Our Friends Respond: About 80% Have PTSD Symptoms After Diagnosis

By on April 13th, 2016 Categories: Treatment & Side Effects

A study published in March validated what many people diagnosed with breast cancer have felt: Over 80% of women experience post-traumatic stress disorder (PTSD) symptoms after an early-stage breast cancer diagnosis. One year after diagnosis, almost 60% of those women still experience symptoms.

If you’ve been newly diagnosed with breast cancer, you may feel like your emotions are on a rollercoaster, swooping from scared to stressed to worried to angry all in a few minutes’ time. So what separates “normal” stress from PTSD symptoms? PTSD symptoms last longer than a month and severely affect your daily life. Symptoms include:

  • nightmares or flashbacks about the cancer experience
  • continuously focusing on the cancer experience
  • extreme irritability
  • feeling emotionally numb
  • loss of appetite
  • self-destructive behavior (alcohol or drug abuse, for example)
  • being startled or frightening easily
  • hallucinations
  • memory problems
  • concentration problems

We posted our coverage of this study on Facebook, and our friends responded with their own experiences:

“The PTSD from the diagnosis, treatment, surgeries, lasting side effects, and fear of recurrence, feels crushing at times. Thank heavens for therapy. I really benefit from vocalizing all of these thoughts, with someone who is completely objective.”

“I seem to get anxious before any new appointments and 2 are at the end of this month… just over 18 months so far… After the knock me to my knees moment the first time. I never want to hear those three words… you have cancer! again. Always hopeful for staying cancer free.”

“Recovering from treatment (mastectomy, reconstruction, chemo, radiation) was a very long road in itself. I had lost all strength, was stuck in depression, felt nonstop anxiety and PTSD for sure. (I knew it was PTSD when my therapist mentioned it; because I was acting just like my father who suffered for years with it after serving Vietnam!) I went on an anti-depressant, but also on a slow and steady mission to get my strength and vitality back. Started with yoga and meditation, (spiritual overhaul) then added strength training over the years. It’s truly amazing and miraculous to me how building physical strength led to this incredible mental strength. I’m not afraid or anxious anymore about cancer. I’m a new person. If you are willing to work for it, a better quality of life is waiting. I’m now a yoga teacher and studying for personal training certification. Find a qualified teacher or trainer and go for it!!”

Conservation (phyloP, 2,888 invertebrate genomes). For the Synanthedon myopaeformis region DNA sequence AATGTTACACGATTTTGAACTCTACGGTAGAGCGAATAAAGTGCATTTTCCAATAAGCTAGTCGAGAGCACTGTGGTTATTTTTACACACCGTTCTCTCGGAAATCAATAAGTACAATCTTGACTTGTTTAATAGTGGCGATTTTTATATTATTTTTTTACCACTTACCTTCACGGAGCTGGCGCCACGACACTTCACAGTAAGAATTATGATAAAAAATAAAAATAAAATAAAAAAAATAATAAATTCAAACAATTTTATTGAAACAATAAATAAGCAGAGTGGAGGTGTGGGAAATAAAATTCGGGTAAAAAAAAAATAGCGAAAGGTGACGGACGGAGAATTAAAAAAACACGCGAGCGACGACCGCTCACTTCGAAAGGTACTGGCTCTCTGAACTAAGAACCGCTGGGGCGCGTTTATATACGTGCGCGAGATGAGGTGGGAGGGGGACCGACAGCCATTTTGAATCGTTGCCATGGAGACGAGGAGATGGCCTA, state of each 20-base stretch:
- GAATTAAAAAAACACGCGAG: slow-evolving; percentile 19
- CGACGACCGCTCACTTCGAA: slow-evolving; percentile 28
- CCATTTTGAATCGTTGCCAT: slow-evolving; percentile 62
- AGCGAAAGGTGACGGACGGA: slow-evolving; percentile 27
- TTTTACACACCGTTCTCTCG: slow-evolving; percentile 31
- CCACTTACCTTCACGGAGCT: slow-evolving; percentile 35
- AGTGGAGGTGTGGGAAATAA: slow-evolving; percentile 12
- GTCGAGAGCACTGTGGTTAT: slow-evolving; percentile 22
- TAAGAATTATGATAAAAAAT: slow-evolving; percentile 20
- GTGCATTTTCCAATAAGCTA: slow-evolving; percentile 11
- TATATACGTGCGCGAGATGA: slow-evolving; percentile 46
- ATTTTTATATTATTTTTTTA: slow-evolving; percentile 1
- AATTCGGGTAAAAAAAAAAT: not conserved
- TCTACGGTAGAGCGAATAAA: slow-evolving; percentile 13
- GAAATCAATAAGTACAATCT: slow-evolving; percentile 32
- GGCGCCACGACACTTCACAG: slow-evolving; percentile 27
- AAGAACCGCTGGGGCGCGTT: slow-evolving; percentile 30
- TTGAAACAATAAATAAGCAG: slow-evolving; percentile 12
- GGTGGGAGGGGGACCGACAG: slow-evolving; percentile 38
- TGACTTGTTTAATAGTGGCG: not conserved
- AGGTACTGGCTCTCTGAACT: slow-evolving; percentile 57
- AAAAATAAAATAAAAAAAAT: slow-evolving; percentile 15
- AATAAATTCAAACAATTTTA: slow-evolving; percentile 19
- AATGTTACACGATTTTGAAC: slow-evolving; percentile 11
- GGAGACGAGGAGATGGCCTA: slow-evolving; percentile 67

“Been 9 years and I still feel the struggle. Fortunate–definitely. Blessed–beyond belief. But….”

“So important to say this out loud to help those who struggle without the PTSD diagnosis.”

“This is so true! I have never felt so out of control…sometimes I can’t breathe. I need to sit down and put my head between my legs and close my eyes and deep breathe. I’m 8 months cancer free, but lasting PTSD symptoms are scary. Now, don’t misunderstand…I am a Christ following, Bible believer, pray about everything, kinda girl. But I have had some side effects that are not leaving. I continue to believe that given time and distance from cancer, I will become a better, stronger, healthier person.”

“I’m not the same person I was before breast cancer. It was over 7 years for me. I’m not sure if I will ever be able to move forward completely.”

“I’m certainly not the same person as I was before I was diagnosed. I worry a lot. I get anxious going to the doctor. I think back to recovering from my mastectomy and can’t breathe when I think of some of those really bad days. I worry I will get sick again but I also know that it’s ok to have those moments and fears. I allow myself a down day here and there. But breast cancer also showed me how strong I can be and how loved I am by those close to me. I can’t ignore that part.”


To make sure you get the help you need, talk to your doctor right away if you’re having PTSD symptoms. Treatment for these symptoms can include medicines, such as antidepressants, and therapy to help you learn ways to cope with situations that may trigger traumatic stress.

Did you experience PTSD symptoms after your diagnosis? Did the symptoms lessen over time? How did you manage your symptoms?

Caroline Durham, Content Manager – Caroline brings an eye for detail to managing and copyediting our 7,000 pages of website content. She works closely with all departments to ensure that the website is up-to-date and easy-to-use. When not sitting in front of the computer, Caroline is probably studying plants or climbing rocks.


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